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Castor Oil

Posted by lifesblessings 6/7 (My Page) on
Tue, Mar 3, 09 at 13:45

If Castor beans and the Castor plant is poisonous... why is castor oil not poisonous? I love the plant, have it all over in summer because it is so beautiful... but the rest of my plantings are "edible landscape". I'm wondering how to harvest castor oil from the castor plant. Anyone know?

Follow-Up Postings:

RE: Castor Oil

There's a cold pressing and filtering process that removes the toxic protein. Probably not something readily done at home, and the consequences of doing it wrong are not something you'd want to risk.

I think you'd also have to harvest a lot of castor beans to make enough oil for it to be worthwhile, and apparently handling lots of beans is risky in itself.

"Allergenic compounds found on the plant surface can cause permanent nerve damage, making the harvest of castor beans a human health risk. India, Brazil and China are the major crop producers and the workers suffer harmful side effects from working with these plants."

RE: Castor Oil

Castor oil actually is toxic when taken internally - it not only increases loosens the stools, it also damages lining of the intestines. Dosing animals with castor oil is an experimental model for inducing colitis.

RE: Castor Oil

Haitian women use the castor bean oil externally on their hair & for preventing stretch marks of pregnancy. The freshly mashed leaf is used as a warm poultice when milk secretion is a problem (infant is not fed it).
Castor oil extraction is a cottage industry, labor intensive & the oil sells at a premium in Haiti, to women.

RE: Castor Oil

"The freshly mashed leaf is used as a warm poultice when milk secretion is a problem (infant is not fed it)."

Since castor oil is readily absorbed into the skin, and freshly mashed leaves are not purified of the toxic protein, this treatment sounds like a bad idea even if one is not nursing an infant.

RE: Castor Oil

Hi eric,
Sounds risky - not sure how they select/place the leaf.

RE: Castor Oil

Had a chance to see the following Castor use out side of Haiti. If had the patience probably there are more cultures that routinely use(d) the plant.
(1) Duke Ethno-botanical Dictionary:
in Columbia leaf poultice on top of "corozo" oil used to treat stomach inflammation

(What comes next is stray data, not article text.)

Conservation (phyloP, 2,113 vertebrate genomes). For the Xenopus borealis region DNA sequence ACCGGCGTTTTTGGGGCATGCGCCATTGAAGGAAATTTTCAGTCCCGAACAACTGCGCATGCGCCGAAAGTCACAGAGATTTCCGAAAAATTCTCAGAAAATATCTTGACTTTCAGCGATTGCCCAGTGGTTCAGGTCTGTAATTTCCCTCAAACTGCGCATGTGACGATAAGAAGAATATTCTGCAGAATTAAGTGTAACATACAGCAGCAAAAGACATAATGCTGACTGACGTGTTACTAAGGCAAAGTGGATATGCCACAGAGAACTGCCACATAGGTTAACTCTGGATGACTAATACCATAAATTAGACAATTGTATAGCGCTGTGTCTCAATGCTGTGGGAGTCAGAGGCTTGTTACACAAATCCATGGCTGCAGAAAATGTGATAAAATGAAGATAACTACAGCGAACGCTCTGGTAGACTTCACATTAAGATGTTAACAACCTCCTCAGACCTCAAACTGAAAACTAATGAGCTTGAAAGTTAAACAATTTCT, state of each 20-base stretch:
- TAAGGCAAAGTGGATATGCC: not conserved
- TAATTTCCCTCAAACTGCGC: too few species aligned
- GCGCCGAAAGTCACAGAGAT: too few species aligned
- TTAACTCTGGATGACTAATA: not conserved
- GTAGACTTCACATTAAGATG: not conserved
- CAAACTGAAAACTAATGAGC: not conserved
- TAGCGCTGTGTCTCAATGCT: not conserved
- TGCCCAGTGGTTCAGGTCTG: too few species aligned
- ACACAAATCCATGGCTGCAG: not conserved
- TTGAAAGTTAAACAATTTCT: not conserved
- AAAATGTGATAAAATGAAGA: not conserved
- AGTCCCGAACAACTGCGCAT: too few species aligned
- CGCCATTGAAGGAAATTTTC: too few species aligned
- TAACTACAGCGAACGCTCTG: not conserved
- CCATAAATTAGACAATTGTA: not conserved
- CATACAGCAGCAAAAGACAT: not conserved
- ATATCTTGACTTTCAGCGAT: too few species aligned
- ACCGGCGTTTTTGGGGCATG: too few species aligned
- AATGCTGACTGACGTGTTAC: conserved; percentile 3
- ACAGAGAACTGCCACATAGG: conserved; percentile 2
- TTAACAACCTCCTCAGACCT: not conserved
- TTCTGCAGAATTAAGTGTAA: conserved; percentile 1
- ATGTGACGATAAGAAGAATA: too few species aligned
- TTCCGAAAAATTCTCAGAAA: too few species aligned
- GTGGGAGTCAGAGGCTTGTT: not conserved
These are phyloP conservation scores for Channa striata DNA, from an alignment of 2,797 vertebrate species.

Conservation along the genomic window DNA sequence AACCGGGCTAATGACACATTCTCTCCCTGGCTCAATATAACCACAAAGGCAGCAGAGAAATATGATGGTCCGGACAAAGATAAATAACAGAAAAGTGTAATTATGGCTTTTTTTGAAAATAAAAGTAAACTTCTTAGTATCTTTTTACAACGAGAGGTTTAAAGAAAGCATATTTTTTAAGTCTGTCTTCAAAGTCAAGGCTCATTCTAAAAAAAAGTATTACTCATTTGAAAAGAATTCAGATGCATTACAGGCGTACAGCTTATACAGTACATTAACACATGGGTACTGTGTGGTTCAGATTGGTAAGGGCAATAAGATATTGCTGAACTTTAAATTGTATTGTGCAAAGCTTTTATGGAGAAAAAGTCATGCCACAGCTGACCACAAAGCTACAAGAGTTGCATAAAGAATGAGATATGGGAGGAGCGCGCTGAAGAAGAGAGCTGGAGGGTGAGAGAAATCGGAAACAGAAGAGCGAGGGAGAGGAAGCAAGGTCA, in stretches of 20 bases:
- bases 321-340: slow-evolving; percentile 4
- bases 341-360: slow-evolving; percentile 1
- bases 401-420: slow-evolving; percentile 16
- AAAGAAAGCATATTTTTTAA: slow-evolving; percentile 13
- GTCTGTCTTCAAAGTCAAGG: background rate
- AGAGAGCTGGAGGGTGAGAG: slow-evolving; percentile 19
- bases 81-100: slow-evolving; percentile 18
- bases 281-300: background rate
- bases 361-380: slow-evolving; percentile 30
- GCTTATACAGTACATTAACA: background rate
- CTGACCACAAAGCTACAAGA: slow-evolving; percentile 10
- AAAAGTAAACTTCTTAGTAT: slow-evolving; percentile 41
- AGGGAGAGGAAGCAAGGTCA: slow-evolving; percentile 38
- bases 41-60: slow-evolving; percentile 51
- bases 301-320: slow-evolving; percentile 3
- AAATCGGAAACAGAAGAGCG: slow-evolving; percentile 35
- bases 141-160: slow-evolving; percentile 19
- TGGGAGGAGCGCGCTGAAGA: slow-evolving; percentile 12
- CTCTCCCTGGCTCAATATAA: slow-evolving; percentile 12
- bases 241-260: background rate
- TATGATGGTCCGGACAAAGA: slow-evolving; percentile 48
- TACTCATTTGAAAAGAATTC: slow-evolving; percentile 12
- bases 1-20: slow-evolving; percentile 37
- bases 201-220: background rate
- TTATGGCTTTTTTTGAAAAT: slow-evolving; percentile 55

in Canary Island fresh leaves used externally to increase milk flow
in Mexico leaf poultice for chest, cough, fever, bruises, boils, neuralgia, abscesses
in India warmed & crushed leaf poultice for bleeding piles, sores, gout, rheumatic swelling; and for lactation (apparently warmed, but not crushed)
(5) ethnoveterinary remedies:
in Trinidad young leaf passed rapidly over flame wrapped around clay on injured tendon; sometimes roll bottle over leaf first
Ayurveda Medicine & also Unnani systems' very extensive traditional uses are discussed

RE: error correction

Please pardon my error; here's the correction - I meant to transcribe "poudhia" , with an "h".
So the # (6) link I posted about Castor Bean, called Andi in India, is:

RE: Castor Oil

The Castor Bean seeds' toxic compound Ricin, not being water soluble, is not in Castor Oil; unless due to production cross contamination.
From USA National Institute of Health (1992) (= NIH pub 92-3131) regarding castor oil:
* human toxicity = 1-2 pints orally of undiluted castor oil
* human hyper-sensitivity possible = angiodema, asthma, rhinitis & scalatiniform rash in oil production workers
* 10% castor oil dietary component fed experimental rats conclusion = no toxicity to any specific organ, organ systems or tissue; ie: no histo-pathological lesions & no hepato-toxicity from Castor oil
* Ricinoleic acid is +/- 87% of Castor bean oil = a fatty acid liberated in small intestine by lipase enzyme & it is poorly metabolized, so residues linger in G-I tract
* effects of Ricinoleic acid = inhibition of water & electrolyte absorption, stimulates water secretion into large intestine lumen & depresses small intestine contractions

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